There’s no such thing as ‘too much data’
By Carmen E Lefevre, on 11 October 2016
By Prof. Corneel Vandelanotte, Professorial Research Fellow (CQUniversity) & Adjunct Professor (Curtin University)
As researchers it’s easy to think that there is no such thing as ’too much data’. But is that really true? E- and mHealth applications are able to capture a huge amount of data. Data that users (patients) provide directly into the applications, as well as data that is generated through usage statistics software (e.g. Google Analytics). Those programs are amazing and can provide researchers with a mountain of multi-layered information!
But the vast amount of data can also be challenging to make sense of in a useful way. As researchers we have an ethical duty to ‘use’ the data we generate, especially if it causes a burden on the participants in our studies. If we don’t intend to use the data we capture, we probably should not collect it.
On the other hand, I always get upset when I have to review a paper that examines the efficacy of an e- or mHealth intervention and the paper does not report any usage data, let along examine how usage and efficacy are associated. One used to be able to hide behind the excuse that it was too expensive or complex to implement usage statistics software, but with the availability of free and high-quality programs that is no longer possible. Yet, many studies still don’t report on usage and engagement with the e- or mHealth interventions. I get upset because there is so much we can learn from knowing how people engage with our interventions. And while usage statistical software creates a lot of data, often it comes down to aggregating the data into a couple of key variables, preferably operationalised similarly to what other studies have done so user engagement can be compared across different studies.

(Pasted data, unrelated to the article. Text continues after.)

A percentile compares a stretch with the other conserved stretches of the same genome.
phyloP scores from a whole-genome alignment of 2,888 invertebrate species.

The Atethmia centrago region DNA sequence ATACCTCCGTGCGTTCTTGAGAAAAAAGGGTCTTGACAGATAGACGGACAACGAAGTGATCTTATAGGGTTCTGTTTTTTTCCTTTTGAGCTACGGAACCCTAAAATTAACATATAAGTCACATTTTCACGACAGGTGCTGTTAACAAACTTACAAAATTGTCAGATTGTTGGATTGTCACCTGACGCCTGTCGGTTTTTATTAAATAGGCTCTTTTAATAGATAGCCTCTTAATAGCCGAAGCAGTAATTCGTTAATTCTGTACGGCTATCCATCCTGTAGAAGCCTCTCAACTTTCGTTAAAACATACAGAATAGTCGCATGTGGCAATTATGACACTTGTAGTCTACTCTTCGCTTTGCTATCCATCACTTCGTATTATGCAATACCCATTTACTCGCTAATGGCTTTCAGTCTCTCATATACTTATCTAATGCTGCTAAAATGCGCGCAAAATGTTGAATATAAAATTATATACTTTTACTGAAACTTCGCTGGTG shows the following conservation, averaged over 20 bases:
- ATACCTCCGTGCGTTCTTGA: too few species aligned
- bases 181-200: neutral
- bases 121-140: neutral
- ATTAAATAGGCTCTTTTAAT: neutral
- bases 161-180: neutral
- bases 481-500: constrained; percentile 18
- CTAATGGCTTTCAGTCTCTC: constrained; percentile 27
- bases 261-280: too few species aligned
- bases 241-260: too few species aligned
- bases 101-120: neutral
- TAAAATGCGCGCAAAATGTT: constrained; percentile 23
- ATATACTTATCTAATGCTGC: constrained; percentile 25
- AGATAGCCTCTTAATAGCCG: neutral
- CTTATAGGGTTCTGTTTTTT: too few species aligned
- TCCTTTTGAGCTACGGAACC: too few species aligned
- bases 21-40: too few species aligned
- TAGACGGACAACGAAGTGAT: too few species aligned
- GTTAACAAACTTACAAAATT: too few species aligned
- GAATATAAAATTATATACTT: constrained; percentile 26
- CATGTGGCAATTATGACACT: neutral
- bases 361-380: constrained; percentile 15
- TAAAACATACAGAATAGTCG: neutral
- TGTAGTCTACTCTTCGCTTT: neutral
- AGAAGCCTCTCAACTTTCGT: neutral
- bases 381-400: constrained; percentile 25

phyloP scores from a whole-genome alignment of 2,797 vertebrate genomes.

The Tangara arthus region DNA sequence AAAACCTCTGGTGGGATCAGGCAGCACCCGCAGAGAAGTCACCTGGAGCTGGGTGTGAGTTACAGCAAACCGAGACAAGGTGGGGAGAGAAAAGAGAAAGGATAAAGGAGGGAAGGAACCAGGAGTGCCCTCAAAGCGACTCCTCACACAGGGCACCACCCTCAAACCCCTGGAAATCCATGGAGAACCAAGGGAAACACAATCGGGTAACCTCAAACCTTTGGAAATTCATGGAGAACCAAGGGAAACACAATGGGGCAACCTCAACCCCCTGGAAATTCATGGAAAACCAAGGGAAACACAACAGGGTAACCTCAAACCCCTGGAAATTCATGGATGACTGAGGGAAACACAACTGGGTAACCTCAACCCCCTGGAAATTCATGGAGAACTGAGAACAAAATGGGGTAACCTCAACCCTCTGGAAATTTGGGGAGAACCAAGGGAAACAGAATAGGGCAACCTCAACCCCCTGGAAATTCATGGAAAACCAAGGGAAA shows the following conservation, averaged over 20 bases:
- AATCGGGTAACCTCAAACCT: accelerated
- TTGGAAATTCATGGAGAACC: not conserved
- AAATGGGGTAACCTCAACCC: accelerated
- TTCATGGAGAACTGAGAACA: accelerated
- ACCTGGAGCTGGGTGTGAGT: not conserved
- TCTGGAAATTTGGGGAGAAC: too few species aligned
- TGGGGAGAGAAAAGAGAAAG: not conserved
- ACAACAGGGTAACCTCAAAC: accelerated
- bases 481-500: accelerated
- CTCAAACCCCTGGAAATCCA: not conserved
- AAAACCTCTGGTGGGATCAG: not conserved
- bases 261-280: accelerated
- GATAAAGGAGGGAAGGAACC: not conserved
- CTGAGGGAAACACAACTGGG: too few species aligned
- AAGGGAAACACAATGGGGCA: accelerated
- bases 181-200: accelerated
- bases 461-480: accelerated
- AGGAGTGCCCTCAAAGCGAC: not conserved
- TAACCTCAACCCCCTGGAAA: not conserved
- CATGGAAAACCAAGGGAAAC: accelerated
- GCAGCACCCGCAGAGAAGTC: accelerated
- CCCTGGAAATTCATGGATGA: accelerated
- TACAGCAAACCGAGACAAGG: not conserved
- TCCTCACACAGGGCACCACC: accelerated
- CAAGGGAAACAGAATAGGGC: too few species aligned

As an example of the importance of examining usage data I would like to refer to a study we did using our publicly available 10,000 Steps Australia program (www.10000steps.org.au), and that was published in the Journal of Medical Internet Research (Open Access link: http://www.jmir.org/2015/7/e176/). The 10,000 Steps program is available both as a website and as an app, and we wanted to know whether participant engagement was different for those who used only the website, only the app or both. Our results showed clearly that app users and app-and-web users had a much higher engagement with the program compared to those who only used the website. That’s really powerful information given the strong association between user engagement and behaviour change. But another important finding was that the engagement parameters differed a lot in relation to how long ago people had signed up to our program. With increasing length of membership, the average duration of usage, the number of individual and workplace challenges, and the number of days’ physical activity logged per week decreased.
This may seem like kicking in an open door, so why is this important? Virtually every study that has reported on user engagement has used a different time frame to do so, which makes it impossible to assess what is a ‘good’ or ‘poor’ level of user engagement when comparing with other studies. Thus, in sum, I think collecting and analysing the massive amount of user engagement data is very important, and it’s about time we started doing it in a more systematic way in order to move our research fields forward. What do you think?
BIO: Professor Corneel Vandelanotte leads the Physical Activity Research Group at the Central Queensland University in Australia and is Adjunct Professor at Curtin University. Prof Vandelanotte’s research has a population-based approach to health behaviour change and is focussed on the development and evaluation of web- and app-based physical activity interventions; with a particular focus on using computer-tailoring software to improve health behaviours. He is Editor-in-Chief for the Energy-Balance Related Behaviours Division for BMC Public Health journal and is a ‘Member-at-large’ on the Executive Committee of the International Society for Behavioural Nutrition and Physical Activity (ISBNPA). He is also the Founding Chair of a Special Interest Group within ISBNPA on e- & mHealth intervention research.